Document Type

Honors Thesis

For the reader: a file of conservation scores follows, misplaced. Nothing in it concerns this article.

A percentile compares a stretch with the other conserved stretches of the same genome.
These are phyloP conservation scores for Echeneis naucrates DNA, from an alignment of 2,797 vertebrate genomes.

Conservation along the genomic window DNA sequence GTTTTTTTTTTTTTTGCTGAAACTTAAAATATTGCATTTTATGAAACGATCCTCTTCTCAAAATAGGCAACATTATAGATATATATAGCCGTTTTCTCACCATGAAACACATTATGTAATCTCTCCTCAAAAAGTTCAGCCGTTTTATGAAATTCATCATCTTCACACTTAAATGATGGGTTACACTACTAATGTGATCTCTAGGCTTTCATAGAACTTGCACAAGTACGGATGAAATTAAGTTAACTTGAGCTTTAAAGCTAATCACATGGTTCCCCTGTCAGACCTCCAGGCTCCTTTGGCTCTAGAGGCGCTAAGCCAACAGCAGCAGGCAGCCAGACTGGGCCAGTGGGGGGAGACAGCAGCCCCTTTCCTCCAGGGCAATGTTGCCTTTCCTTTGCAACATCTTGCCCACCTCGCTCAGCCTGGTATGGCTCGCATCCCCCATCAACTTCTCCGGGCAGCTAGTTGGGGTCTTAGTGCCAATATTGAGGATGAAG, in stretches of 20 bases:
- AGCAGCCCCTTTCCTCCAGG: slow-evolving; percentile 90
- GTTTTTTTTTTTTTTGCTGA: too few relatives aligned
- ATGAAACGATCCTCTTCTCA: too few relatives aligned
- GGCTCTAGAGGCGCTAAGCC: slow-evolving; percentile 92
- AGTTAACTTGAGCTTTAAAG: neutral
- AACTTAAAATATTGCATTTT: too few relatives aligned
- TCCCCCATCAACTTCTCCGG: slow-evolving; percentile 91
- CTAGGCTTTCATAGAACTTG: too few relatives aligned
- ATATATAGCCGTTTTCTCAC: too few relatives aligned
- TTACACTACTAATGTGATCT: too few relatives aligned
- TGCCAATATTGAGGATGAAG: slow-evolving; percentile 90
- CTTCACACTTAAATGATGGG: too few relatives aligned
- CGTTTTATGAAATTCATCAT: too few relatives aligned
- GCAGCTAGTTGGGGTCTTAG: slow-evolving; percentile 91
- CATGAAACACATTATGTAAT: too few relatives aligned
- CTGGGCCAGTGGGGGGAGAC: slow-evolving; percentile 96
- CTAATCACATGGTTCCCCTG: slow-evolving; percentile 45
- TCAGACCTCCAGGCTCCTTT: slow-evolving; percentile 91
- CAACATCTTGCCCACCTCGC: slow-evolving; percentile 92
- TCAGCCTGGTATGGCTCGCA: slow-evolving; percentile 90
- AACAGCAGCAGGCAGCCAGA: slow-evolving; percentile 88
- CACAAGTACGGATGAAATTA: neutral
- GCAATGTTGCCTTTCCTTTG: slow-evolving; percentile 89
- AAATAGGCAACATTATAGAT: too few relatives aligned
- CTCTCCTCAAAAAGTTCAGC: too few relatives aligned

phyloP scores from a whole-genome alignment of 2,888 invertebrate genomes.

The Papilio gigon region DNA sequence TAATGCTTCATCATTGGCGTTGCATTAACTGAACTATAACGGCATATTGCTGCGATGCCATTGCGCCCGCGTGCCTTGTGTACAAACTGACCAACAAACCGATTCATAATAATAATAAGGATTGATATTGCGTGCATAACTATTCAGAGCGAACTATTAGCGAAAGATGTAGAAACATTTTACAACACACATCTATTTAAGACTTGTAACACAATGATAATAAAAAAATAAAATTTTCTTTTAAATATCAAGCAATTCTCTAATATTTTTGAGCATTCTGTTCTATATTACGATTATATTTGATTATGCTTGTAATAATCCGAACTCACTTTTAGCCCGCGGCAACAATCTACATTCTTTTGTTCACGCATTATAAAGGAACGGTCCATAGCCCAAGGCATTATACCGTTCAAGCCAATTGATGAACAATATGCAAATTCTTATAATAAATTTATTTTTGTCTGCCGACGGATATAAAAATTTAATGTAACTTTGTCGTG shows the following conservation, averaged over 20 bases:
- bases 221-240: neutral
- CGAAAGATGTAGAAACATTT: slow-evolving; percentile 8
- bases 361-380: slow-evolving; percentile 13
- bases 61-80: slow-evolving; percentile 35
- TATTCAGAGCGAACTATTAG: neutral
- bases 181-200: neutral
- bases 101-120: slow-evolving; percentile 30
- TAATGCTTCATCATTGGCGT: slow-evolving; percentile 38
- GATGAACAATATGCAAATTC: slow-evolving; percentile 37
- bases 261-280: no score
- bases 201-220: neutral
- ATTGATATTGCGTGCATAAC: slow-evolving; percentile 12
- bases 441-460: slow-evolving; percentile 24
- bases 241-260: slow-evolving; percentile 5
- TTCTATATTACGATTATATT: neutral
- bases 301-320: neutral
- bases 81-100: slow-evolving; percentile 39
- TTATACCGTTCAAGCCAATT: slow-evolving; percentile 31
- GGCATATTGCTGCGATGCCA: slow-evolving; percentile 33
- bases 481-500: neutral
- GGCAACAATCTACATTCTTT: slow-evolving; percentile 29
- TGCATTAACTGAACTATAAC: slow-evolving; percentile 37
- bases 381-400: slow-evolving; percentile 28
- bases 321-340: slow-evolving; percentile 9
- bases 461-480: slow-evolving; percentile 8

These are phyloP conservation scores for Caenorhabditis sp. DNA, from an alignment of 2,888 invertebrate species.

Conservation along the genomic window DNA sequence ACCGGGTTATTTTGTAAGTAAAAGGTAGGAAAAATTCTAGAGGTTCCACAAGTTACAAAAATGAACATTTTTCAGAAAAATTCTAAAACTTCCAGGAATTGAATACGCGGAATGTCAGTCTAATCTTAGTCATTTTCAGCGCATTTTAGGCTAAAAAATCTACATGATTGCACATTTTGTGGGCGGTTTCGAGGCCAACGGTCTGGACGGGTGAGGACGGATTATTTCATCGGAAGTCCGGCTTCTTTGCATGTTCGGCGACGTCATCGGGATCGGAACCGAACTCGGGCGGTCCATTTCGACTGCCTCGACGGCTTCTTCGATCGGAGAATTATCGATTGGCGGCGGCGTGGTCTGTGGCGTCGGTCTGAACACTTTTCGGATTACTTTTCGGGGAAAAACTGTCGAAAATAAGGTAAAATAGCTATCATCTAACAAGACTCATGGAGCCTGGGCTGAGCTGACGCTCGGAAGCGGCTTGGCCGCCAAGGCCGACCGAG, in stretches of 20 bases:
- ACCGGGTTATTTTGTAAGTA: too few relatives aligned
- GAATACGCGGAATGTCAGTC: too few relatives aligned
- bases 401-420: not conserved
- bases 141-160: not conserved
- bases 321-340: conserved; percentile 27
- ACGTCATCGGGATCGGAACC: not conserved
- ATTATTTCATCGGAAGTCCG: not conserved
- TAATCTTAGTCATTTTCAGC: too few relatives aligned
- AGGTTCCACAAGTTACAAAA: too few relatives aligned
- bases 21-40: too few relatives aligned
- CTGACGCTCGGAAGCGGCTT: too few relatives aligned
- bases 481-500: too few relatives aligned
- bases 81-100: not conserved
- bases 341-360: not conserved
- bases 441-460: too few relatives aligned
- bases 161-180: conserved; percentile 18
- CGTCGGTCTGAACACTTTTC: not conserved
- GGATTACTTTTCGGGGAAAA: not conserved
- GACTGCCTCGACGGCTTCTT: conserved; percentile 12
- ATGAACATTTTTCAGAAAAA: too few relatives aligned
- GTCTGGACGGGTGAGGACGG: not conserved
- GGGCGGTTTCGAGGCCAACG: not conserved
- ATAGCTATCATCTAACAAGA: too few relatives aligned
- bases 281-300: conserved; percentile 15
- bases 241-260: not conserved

This thesis classifies Edith Wharton’s The Age of Innocence as naturalistic rather than purely realistic. Where realists emphasize individual moral choices in their depiction of everyday life, naturalists argue that external forces, like heredity and the environment, dictate the direction of a life. Scholars have classified Wharton as a realist, but by analyzing The Age of Innocence through a literary-historiographical lens that includes 1870’s New York society manners and expectations, Wharton’s background, and the literary movements flourishing during her lifetime, I argue that Wharton demonstrates many qualities of naturalism. In this novel, all of her characters are helpless victims to forces of a social nature. I make the case in this thesis that The Age of Innocence is in fact a social take on naturalism, a classification that demands a scholarly reexamination of her other work and her designation within a literary movement.

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